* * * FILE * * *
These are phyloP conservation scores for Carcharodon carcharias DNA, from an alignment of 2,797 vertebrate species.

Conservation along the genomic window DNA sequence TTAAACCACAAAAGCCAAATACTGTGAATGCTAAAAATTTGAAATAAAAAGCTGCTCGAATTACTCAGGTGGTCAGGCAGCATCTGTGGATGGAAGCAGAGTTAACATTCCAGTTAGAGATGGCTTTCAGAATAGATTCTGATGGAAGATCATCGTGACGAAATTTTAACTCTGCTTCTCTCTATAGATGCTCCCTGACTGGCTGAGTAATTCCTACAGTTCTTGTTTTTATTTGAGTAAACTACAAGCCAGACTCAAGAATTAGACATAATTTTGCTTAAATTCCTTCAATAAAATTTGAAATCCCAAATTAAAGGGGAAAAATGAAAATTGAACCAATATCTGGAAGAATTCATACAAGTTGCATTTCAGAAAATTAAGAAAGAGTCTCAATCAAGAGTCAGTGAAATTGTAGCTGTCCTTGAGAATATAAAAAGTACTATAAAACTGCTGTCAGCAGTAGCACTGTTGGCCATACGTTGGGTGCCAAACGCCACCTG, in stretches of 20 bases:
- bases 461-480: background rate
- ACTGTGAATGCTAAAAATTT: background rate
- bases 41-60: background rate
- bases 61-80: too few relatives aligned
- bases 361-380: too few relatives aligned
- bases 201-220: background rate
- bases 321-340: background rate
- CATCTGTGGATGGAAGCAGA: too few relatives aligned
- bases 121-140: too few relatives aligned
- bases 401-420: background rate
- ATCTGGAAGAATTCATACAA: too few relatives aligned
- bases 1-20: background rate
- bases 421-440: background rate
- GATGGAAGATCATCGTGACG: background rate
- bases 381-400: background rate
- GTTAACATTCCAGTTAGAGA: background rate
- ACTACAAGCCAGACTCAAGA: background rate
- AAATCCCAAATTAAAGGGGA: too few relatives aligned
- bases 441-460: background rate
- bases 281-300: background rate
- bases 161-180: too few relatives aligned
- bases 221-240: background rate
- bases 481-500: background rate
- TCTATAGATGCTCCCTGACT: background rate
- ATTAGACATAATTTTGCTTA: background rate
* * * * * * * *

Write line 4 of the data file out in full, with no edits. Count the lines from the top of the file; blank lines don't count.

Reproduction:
- ACTGTGAATGCTAAAAATTT: background rate